Journey to the Big Easy

By Tao Ye

This was my fourth time to attend ACS conference. After reading ‘A Journey to the Mile-High City’ which was published by CSW after my first trip to ACS conference in Denver back in 2015, the memory of my first trip to ACS conference was still fresh in mind. Time flies!

The feeling was different this time. The traveling to New Orleans and early rising to catch the morning talks did not make me feel tired. Getting up at 7 am, walking in the gentle and warm morning sunshine of French Quarter to the conventional center, breathing the slow and easy-going wind from the Mississippi River, seeing hundreds of energetic peers and chemists with the ACS hangtags heading to their sessions, I felt the strength of the crescent city and the power of chemistry and science.

As a Ph.D. candidate in the last semester of the Ph.D. program, I can feel the inner energy and need to broaden my knowledge and identify myself in academia. I spent a lot of time at the section ‘Physics & Chemistry of Water Treatment: Symposium in honor of Professor Desmond F. Lawler’. This section provided me the great opportunity to listen to the talks given by the big shot professors from different research areas in environmental engineering, which was overwhelming but informative and inspiring. The ‘Graduate & Postdoctoral Scholars Reception’ was one of my favorite events in ACS conference and I attended it every time when I went to ACS conference because I was able to make connections with peers and enjoy the energy of young scientists and future professors.

During the conference, I also had the chances to talk with professors whose research interested me and to take a step forward and explore possible postdoc positions for the coming semester. Luckily enough, I was able to come across a famous professor, William Mitch, in my field and introduced myself to him when he was outside the convention center carrying his baggage and waiting for his Uber to the airport and I was on my way back to the hotel. I was extremely nervous when talking with him and made several errors in speaking English, which I could see from his compound facial expressions. However, he was still very patient and politely and masterly enlightened me of future research by making a finishing point.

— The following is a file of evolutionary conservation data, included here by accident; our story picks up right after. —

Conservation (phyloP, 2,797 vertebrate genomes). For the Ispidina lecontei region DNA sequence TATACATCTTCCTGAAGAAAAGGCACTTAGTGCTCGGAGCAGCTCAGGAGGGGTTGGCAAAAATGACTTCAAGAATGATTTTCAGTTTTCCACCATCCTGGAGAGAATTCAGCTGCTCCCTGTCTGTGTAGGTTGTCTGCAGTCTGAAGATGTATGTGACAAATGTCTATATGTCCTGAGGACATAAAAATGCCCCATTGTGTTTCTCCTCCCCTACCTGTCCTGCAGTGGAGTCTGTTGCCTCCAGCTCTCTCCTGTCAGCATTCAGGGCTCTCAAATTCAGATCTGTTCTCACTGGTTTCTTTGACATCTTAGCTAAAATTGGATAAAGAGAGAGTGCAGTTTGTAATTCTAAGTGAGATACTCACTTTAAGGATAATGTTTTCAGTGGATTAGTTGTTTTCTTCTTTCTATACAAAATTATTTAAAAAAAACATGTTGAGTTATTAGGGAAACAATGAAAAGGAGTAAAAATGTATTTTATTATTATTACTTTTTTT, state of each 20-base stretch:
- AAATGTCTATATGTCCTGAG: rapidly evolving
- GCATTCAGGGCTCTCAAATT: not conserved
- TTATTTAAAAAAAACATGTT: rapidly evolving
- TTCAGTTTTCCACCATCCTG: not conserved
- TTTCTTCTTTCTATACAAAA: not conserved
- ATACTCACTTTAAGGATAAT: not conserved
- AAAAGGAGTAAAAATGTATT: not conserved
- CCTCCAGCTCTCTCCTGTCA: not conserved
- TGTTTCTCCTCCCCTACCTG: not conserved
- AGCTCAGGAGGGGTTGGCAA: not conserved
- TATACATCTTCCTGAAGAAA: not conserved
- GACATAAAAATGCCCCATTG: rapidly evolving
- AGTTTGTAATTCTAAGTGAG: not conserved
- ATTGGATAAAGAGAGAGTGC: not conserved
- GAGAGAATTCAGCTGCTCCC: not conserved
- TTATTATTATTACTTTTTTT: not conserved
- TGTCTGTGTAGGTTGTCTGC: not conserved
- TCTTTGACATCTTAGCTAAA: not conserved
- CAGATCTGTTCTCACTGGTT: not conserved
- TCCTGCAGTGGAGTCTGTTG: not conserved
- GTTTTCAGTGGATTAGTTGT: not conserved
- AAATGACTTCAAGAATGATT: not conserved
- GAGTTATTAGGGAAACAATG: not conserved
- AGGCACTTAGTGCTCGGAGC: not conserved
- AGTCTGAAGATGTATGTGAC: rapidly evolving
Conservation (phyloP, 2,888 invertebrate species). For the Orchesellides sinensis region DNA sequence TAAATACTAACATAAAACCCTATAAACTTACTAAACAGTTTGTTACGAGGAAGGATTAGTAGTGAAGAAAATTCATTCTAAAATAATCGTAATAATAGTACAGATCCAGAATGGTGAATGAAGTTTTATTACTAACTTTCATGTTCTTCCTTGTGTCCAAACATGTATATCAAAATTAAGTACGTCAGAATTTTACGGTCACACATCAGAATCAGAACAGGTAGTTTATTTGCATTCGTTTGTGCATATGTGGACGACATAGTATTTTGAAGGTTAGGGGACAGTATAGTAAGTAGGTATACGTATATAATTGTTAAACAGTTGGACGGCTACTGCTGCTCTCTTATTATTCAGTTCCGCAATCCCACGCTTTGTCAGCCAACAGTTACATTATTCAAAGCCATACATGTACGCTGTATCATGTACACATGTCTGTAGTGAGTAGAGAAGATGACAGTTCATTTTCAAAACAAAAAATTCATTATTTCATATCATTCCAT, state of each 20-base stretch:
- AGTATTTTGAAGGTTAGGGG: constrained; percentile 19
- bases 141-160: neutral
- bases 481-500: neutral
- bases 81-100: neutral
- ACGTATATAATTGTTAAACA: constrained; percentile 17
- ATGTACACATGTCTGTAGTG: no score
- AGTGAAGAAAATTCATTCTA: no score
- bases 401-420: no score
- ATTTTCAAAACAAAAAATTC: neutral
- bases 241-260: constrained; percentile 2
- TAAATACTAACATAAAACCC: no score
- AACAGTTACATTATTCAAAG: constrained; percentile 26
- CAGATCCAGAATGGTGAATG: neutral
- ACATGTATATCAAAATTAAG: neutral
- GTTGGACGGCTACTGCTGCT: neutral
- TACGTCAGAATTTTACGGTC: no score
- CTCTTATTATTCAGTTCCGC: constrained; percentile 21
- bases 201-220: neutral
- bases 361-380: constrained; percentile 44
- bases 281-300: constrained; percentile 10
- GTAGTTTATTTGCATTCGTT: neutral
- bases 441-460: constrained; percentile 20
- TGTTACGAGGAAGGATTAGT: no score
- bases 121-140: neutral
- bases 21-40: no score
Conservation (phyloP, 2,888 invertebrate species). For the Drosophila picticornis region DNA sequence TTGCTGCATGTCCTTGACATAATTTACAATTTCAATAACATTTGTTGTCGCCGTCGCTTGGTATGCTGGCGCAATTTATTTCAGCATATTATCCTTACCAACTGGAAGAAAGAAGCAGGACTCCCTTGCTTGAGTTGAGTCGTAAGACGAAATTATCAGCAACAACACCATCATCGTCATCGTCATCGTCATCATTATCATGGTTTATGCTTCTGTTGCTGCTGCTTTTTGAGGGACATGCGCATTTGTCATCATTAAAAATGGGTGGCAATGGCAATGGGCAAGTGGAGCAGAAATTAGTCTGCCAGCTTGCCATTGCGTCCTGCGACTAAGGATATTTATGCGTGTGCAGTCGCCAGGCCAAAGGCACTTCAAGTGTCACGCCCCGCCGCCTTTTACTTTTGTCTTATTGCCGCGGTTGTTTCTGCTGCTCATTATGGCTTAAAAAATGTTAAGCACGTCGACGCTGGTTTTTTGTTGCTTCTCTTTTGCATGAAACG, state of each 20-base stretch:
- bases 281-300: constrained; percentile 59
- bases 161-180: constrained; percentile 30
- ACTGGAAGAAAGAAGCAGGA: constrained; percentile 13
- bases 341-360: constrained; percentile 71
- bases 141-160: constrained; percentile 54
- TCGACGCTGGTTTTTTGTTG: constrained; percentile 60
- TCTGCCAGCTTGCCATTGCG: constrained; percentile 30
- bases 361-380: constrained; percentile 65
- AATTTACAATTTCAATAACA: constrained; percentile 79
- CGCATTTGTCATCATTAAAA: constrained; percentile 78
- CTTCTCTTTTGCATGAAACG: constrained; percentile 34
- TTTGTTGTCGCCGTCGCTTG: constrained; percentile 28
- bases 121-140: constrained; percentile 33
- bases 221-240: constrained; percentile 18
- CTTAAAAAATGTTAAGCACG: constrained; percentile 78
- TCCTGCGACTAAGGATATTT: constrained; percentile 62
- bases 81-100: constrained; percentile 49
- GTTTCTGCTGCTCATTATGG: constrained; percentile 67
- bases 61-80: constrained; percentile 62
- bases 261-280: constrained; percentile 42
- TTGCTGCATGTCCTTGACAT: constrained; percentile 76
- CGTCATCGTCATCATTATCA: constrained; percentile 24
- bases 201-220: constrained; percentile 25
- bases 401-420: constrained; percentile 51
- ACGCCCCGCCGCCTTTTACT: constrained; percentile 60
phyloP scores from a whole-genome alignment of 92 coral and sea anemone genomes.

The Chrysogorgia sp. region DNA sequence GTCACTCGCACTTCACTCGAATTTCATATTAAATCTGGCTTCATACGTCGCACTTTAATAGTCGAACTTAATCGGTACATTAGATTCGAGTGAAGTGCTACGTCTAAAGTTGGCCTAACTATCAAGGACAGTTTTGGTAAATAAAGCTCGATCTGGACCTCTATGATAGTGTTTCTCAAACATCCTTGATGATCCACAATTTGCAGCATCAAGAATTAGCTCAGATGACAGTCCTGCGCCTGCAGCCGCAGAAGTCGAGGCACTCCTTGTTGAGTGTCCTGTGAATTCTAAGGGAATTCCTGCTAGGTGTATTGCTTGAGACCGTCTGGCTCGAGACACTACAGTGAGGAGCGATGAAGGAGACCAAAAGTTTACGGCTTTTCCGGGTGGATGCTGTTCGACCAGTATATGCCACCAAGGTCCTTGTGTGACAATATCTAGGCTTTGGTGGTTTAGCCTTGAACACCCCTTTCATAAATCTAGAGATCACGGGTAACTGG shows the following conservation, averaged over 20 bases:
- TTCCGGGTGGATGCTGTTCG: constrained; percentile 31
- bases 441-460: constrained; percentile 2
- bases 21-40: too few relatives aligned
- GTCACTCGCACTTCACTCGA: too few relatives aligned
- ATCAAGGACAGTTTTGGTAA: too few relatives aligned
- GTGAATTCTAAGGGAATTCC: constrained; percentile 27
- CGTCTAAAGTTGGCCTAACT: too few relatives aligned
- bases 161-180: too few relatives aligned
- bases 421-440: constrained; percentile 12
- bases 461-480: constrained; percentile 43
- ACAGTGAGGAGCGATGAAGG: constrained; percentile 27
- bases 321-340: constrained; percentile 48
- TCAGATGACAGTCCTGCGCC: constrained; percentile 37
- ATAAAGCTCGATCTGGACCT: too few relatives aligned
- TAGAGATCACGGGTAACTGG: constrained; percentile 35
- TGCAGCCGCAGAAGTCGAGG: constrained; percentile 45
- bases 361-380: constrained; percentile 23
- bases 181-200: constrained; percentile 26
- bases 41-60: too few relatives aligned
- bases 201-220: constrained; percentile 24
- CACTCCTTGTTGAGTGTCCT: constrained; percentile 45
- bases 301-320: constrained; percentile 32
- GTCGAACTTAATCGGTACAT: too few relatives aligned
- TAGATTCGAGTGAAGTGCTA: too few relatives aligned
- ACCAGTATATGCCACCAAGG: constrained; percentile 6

My talk was scheduled on the fourth day of the conference. Giving a talk used to be an inextricable responsibility for me when attending a conference because I had to practice and practice and be nervous before the presentation. However, this time I enjoyed it and I liked it, quite a lot. Four years’ Ph.D. study enabled me to deliver my talk fluently and passionately. ACS conference has trained me and I have grown over the past four years of ACS experiences.

On the last day of this trip, I took the trolley to experience the city with a friend of mine from my alma mater, Tongji University. We got off the trolley right after we saw the symbol of ‘Loyola’ in front of a magnificent and vintage building, which turned out to be the main architecture of Loyola University. We ended up wandering on the campuses of Tulane University and Loyola University, enjoying the genial Spring sunshine of NOLA, chatting about science, chemistry, biology, and, of course, life. What a wonderful and memorable afternoon!

This was my last time to attend ACS conference as a Ph.D. candidate. As an ABD (all but dissertation), I don’t know where science will lead me in the near future, but I do know that pursuing science and chemistry will be the career of my whole life. I would like to thank the Chemical Society of Washington, The George Washington University, and my advisor, Dr. Danmeng Shuai, for providing me this opportunity to attend ACS conference.


Photo by Didier Moïse

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